Upon my arrival in Shannon, I organized a taxi to take me to the port of Doolin and bought a ticket on the aptly named, Happy Hooker ferry, to get to the The Arans Islands. The Arans, are a group of three islands with a total population of 1200 people. The attraction or lack thereof to the islands and its culture is due to the fact that it is very much an isolated community, consisting of farmers and fisherman who do not engage with tourism, nor mainstream media, nor luxuries of the outside world. It is said that even their temperament is influenced by the extreme weather conditions which surround them. After purchasing my ticket I walked down to the pier with the most intense wind pushing at my back that made my hair stand on end. I looked out at the turquoise almost tropical blue Atlantic Ocean, which was quite alarming for Ireland and honestly, took a deep breath. In the distance, I saw her, bouncing gleefully towards me, a true Happy Hooker.. if there ever was one.

I road that hooker all the way to Inishmaan, the middle and least populated of the three islands. I spent three days there, wandering, hiking and meeting myself at the edge of cliffs. I stayed in an Airbnb with my host, Martin and his family, Martin was a local fisherman. There was no wifi, and I was slightly disoriented when I arrived from the lack of, well, everything.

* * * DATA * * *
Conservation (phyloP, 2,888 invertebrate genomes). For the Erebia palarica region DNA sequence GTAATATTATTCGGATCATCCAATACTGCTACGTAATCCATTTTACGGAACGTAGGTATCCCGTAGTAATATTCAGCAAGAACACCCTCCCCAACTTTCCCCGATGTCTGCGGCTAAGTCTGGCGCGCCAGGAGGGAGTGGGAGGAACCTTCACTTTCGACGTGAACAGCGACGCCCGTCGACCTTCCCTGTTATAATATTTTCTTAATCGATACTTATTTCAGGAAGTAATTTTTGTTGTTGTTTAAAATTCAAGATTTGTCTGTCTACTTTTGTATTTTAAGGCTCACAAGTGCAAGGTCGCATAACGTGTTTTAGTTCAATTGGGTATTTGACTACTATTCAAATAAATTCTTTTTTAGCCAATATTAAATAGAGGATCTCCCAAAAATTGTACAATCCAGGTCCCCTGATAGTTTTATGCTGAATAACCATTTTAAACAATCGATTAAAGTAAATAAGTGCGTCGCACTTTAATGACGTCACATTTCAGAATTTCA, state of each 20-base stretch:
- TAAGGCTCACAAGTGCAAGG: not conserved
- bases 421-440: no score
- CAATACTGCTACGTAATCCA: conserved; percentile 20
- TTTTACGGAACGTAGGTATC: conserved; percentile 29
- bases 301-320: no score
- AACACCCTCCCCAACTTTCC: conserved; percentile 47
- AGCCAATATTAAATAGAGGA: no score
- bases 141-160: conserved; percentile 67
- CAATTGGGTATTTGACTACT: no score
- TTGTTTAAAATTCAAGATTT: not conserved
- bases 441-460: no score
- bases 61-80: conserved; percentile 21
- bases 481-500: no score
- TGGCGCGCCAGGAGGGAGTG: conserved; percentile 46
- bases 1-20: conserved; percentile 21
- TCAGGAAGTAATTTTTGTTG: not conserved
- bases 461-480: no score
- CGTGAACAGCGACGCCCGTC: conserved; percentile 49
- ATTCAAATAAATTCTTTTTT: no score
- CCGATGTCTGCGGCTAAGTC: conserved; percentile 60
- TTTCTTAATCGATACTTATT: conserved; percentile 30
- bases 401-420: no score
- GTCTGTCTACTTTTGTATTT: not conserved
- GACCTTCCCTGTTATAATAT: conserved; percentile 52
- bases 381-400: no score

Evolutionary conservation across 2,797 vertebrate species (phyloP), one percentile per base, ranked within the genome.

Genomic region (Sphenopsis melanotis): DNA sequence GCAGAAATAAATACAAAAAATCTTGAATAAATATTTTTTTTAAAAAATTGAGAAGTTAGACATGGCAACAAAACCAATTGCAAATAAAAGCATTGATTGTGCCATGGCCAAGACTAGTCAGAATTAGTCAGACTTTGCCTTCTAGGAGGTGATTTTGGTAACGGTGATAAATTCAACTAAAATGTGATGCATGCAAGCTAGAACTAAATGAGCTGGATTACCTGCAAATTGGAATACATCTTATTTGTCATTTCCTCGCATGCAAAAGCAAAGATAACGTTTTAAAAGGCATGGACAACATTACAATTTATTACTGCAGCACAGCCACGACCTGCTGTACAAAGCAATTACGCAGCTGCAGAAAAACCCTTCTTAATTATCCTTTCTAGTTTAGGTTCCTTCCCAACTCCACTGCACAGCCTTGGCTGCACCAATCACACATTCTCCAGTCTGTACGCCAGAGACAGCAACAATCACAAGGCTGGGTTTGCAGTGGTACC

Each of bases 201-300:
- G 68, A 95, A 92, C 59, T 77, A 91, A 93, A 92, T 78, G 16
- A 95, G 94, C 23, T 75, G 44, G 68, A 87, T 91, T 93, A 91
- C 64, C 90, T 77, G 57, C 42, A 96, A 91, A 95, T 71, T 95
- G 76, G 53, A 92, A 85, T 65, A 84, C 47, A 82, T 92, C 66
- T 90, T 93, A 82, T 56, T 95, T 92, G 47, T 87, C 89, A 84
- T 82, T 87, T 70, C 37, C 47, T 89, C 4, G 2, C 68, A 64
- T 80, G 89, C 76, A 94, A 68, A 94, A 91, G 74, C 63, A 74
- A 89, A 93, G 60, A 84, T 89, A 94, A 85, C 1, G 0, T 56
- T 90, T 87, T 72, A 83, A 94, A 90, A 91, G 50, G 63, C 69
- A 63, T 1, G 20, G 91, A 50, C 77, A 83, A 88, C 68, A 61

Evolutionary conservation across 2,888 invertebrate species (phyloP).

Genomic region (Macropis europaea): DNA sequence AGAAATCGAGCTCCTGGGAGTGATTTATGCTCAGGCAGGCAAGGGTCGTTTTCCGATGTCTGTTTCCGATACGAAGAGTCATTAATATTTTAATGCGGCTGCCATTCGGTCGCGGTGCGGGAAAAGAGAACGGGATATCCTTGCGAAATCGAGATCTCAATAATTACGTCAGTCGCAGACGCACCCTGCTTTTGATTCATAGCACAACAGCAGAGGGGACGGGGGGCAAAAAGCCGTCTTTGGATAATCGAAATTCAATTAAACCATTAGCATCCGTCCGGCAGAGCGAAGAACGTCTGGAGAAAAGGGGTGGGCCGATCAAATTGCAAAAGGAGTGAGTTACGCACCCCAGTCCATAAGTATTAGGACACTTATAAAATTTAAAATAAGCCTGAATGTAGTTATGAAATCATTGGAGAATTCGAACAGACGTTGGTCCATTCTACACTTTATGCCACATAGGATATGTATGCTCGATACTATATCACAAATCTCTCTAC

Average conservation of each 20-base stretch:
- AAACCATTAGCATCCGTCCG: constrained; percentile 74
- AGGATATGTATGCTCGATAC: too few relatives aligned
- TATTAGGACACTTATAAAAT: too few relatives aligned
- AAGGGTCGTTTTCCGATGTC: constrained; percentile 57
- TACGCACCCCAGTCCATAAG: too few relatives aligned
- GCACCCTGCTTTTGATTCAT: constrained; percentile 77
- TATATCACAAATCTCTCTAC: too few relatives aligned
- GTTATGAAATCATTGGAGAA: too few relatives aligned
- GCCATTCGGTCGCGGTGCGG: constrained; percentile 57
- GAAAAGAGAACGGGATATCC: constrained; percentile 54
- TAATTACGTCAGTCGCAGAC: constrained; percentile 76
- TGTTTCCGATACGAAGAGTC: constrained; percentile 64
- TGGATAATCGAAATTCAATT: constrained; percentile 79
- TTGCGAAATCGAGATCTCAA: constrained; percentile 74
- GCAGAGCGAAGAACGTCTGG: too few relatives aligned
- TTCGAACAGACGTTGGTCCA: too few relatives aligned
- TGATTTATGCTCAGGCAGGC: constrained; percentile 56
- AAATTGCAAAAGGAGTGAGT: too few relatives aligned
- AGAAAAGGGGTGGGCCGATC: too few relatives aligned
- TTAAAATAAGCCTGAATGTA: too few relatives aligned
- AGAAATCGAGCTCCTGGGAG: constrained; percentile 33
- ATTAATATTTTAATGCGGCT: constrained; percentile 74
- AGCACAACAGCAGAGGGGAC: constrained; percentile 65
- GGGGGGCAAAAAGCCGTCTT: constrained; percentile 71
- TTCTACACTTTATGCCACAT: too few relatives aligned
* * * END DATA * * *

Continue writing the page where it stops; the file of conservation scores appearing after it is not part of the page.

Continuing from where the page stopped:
The entire island is a grid of karst limestone which dates back to the Visean age, approx. 400 million years ago. The limestone walls were built in the 12th century alongside a simple church which is now called Kilcananagh. You can walk for miles and traverse the entire island using these limestone paths as a guide and most likely never see another soul. The highlight was walking one afternoon for seven hours to a set of distant cliffs my waitress from the evening before had told me about. I began at an open expanse of stone plates which I hopped from one to the next as if in some intergalactic medieval tap dance. As you move from plate to plate the sound was like the clacking of a large and hollow high heel… Is that you oh eternal fashion god? Decider of trends?... Maybe not..moving on.. Passing the meadow you enter a narrow labyrinth of stonewalls that takes you a solid thirty minutes to traverse. I finally started to see the cliffs ahead of me and the ground below began to change shape. The texture of the stone became more sponge like. The cliffs ahead were black and doomed with white waves and mist that thundered up its edges. My heart pounded with excitement but I still had to cross the last 30 hundred feet which became much less stable and was literally just a pile of rocks. I carefully took each step undoubtedly losing my balance and then just said fuck it, threw caution to the wind and started a high knee child’s run up the piles, climbing higher and higher, finally reaching the cliffs. The sensation of these diabolical ends after hiking all day, not a soul in sight, and only a violent symphony of the water beneath me was quite fulfilling to say the least. I could only get about ten feet from the edge as my shoes started slipping due to an invisible algae which covered the surface. If I had fallen to my death no one would have none. The waves crashed in the distance and beneath me, mist rolled up the sides and sea foam broke off and flew upwards. It swirled past me and had a cyclical movement that reminded me of a DNA strand. With the wind chasing me, the sky changed from rain to sun to cloud within minutes of each other as if in a time lapse or some kind of psychedelic hallucination. I sat for at least an hour with myself, with the wind, with these cliffs. Without any crazy realizations, I felt closer to something. I felt a sense of trust in myself, and felt that sense extend itself past my physical body, past my finger tips and into thin air.